There has been a lot of chatter lately about how women, especially young women, speak and present ourselves and what that means for us in professional environments. We say too many "justs." We apologize for everything going around anywhere in our vicinity that may have displeased someone, regardless of whether or not we were the cause. And vocal fry is the up-talking of our day.
What this all means, the argument goes, is that we are constantly trying to minimize ourselves, to take up less space in the world. I have totally seen this in action. Whenever I need to bug any one at work, by default almost always more senior than me, about something I need from them, I definitely tend to preface it with "just wanted to check in."
But there has also been a very well-argued, feminist backlash to the Sheryl Sandbergs (making you a straw man here, sorry Sheryl) who would have us believe that if we just talked better, we could level the playing field for women. Ann Friedman said it best: we need to stop policing how women talk and listen to what they are saying.
I'm of two minds about this. On the one hand, I agree that there is - obviously! - some sexism inherent to the argument that women sound dumb. But on the other hand, I also think it's good to be conscious of how we come across - and I like the reminder that you don't have to apologize for doing your job. And plus, I really do hate (the more glaring instances of) vocal fry, whether it's men or women doing it.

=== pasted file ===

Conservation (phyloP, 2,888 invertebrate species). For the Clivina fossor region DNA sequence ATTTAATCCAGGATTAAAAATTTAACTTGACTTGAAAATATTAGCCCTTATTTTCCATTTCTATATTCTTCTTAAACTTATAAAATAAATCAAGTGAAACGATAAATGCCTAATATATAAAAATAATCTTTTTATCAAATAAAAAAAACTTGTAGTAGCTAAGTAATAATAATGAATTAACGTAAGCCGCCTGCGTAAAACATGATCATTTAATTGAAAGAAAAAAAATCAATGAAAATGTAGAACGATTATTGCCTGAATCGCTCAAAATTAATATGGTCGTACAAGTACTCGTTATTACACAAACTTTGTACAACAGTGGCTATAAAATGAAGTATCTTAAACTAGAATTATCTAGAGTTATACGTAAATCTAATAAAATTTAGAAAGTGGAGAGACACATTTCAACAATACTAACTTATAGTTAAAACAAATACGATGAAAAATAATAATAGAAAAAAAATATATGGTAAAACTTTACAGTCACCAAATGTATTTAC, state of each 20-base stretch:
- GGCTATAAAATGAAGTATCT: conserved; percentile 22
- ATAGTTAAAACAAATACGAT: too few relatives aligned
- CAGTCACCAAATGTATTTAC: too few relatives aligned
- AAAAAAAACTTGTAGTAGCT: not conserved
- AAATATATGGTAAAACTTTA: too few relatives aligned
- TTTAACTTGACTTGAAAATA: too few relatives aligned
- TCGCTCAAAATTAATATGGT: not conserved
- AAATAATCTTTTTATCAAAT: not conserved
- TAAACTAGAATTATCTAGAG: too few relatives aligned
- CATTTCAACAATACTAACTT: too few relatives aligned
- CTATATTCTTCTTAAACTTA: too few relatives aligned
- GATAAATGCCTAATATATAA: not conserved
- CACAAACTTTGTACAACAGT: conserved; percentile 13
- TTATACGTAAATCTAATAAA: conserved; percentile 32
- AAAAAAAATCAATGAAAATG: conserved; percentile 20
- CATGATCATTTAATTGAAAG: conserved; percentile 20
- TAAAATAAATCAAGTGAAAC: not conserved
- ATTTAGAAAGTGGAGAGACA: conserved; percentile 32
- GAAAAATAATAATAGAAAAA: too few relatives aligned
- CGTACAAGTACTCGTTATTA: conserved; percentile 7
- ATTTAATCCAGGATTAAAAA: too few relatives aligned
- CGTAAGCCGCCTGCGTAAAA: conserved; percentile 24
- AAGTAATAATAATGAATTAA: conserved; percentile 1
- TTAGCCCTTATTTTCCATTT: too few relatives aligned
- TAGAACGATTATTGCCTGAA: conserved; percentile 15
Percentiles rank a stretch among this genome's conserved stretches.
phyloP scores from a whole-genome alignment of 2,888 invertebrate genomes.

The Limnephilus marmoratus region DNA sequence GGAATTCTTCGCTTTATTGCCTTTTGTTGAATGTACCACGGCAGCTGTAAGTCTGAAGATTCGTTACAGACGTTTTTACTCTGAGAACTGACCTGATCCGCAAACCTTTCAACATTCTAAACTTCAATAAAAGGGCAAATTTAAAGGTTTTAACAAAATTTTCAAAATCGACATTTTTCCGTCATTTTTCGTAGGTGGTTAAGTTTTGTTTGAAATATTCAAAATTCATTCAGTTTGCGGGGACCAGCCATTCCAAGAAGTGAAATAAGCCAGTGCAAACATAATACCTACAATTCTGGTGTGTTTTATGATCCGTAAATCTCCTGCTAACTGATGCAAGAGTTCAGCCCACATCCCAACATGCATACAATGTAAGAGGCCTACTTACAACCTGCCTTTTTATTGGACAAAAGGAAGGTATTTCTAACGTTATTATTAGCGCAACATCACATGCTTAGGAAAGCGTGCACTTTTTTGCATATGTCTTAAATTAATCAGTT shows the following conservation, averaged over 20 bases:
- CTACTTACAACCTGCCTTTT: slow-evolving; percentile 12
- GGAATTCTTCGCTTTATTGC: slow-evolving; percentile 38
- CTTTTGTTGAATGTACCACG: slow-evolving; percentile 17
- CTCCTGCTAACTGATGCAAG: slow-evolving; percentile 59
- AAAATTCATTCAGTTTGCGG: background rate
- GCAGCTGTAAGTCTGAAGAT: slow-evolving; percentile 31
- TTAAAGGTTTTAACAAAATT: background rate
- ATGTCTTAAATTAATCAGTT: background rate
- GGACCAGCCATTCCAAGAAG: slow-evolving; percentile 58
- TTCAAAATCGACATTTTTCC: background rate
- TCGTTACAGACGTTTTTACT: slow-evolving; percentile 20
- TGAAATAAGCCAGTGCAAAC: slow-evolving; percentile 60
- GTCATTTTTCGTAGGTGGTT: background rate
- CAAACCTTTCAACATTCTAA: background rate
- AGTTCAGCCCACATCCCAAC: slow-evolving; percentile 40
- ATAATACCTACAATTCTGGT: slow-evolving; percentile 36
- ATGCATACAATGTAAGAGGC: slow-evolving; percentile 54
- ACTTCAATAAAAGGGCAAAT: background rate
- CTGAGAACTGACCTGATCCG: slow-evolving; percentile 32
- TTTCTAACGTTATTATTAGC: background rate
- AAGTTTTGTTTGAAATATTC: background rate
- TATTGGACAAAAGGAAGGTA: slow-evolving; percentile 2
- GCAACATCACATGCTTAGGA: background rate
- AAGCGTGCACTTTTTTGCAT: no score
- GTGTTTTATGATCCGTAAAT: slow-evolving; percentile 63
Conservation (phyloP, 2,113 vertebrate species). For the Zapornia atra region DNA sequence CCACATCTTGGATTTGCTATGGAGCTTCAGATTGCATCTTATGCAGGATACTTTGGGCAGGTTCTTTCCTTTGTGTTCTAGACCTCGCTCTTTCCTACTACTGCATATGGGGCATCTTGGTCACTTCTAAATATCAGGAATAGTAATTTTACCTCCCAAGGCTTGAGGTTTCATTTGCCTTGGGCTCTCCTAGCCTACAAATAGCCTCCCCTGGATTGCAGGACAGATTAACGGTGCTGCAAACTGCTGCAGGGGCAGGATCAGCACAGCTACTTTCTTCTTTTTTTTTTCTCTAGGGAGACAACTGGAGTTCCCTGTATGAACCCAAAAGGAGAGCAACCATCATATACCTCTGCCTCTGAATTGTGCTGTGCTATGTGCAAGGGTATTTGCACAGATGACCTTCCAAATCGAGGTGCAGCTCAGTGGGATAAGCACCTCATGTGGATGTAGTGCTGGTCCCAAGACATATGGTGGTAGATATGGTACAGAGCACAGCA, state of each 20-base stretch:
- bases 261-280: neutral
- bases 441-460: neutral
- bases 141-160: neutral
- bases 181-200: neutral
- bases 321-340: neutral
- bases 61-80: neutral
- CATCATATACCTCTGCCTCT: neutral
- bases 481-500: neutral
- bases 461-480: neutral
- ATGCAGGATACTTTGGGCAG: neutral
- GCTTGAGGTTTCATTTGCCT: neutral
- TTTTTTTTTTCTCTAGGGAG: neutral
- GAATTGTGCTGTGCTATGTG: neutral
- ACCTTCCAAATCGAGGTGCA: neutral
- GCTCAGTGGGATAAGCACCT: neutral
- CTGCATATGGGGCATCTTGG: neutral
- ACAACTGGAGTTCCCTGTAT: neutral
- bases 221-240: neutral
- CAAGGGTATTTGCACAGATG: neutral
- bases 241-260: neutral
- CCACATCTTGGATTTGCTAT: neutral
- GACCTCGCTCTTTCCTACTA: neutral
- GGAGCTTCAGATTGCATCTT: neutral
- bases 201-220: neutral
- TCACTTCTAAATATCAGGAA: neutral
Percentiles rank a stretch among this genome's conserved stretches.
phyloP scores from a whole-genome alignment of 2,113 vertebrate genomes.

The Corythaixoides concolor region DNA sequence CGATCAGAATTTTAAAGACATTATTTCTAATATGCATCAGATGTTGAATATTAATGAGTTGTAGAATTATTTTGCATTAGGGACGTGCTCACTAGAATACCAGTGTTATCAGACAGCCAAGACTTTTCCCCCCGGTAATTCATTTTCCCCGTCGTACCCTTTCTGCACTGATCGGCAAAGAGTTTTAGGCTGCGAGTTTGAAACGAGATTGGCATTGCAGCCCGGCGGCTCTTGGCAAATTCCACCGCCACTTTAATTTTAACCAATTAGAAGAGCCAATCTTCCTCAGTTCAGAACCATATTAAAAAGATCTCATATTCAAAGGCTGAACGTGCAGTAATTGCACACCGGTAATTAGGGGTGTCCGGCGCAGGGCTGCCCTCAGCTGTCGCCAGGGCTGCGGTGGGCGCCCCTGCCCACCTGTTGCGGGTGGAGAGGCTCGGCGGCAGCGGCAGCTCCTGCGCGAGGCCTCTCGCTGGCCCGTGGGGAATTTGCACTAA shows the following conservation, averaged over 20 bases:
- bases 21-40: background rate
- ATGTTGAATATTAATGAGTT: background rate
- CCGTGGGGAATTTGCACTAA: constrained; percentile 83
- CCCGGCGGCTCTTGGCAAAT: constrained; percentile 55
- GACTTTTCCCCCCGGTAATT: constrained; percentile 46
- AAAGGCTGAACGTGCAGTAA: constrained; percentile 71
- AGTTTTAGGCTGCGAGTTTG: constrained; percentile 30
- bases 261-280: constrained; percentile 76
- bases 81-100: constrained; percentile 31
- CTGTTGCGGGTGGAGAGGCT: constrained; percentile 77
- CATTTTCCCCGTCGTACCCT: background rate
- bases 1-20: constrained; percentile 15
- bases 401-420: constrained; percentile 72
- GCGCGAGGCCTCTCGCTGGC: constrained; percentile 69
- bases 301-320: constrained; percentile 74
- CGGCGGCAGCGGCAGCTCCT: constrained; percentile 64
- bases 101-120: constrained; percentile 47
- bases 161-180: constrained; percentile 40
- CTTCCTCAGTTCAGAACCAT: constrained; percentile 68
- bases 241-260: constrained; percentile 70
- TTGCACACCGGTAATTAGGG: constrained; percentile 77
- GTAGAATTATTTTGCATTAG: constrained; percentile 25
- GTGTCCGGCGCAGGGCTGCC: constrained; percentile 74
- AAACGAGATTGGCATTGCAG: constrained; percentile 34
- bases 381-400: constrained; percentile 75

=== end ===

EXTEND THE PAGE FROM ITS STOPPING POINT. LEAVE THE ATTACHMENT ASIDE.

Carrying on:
All of this brings me to an experience I had in Mauritania this spring. We were at a large roundtable with women members of one of Mauritania's political parties, talking about their initiatives and what kind of training we could offer them. During the introductions - of senior political party leaders, of our experienced trainers - the chair turned to me and asked me to introduce myself.
"I'm just the rapporteur." I cringed as soon as I said it. I was caught off-guard and working in French, but it would have been so easy to say something to the effect that we were looking forward to working with them. I should have been prepared, going into the meeting, to speak. Even if no one would be calling on my expertise in my political party organizing, I am still a representative of my organization, with expertise in what we have to offer. I see it in the group photo, too, where I tried to take as unobtrusive a spot as possible - so much so that when Austin saw the picture, his response was "are you a ghost that haunts political trainings?!"
One of Sheryl Sandberg's tenets in Lean In is to sit at the table, not at the edges of the room, and to participate in the conversation. But I learned that even when you are literally sitting at the table, it is still possible to opt yourself out, to assume you don't have anything significant to add and thereby cut yourself off from adding something. I think of this as "intern mentality" - where your job is to stay out of the way and quietly execute the duties assigned to you until the summer's over and you're back to school.